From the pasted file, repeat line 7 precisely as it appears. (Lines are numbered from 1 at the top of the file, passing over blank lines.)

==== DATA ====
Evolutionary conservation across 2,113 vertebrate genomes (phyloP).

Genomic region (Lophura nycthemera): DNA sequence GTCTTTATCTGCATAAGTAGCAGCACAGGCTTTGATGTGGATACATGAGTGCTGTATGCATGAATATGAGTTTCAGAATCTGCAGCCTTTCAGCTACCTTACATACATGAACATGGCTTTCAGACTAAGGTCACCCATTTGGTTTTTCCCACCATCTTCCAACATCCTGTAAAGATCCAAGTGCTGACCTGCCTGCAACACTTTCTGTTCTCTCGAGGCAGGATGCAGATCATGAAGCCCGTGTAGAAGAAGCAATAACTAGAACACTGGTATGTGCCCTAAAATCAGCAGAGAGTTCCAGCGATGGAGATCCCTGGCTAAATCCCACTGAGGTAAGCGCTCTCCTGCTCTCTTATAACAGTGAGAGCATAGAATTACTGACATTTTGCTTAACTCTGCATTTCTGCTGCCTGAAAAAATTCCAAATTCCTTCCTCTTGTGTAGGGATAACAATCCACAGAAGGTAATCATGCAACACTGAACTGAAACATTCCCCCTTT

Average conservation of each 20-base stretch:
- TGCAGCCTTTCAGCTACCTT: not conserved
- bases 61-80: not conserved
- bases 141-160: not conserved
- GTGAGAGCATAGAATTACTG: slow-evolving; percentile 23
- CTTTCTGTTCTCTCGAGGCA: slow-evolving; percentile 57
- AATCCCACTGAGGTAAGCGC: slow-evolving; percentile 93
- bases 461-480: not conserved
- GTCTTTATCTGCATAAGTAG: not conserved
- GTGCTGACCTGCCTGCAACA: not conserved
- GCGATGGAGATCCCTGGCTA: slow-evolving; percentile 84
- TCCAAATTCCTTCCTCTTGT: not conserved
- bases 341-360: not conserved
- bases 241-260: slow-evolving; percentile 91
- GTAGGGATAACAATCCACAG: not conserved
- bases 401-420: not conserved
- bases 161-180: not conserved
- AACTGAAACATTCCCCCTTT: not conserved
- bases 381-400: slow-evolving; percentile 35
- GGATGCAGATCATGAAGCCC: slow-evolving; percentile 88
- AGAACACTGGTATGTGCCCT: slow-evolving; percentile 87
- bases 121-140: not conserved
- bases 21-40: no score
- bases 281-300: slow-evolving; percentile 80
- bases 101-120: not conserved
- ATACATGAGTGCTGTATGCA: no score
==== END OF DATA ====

- GTGAGAGCATAGAATTACTG: slow-evolving; percentile 23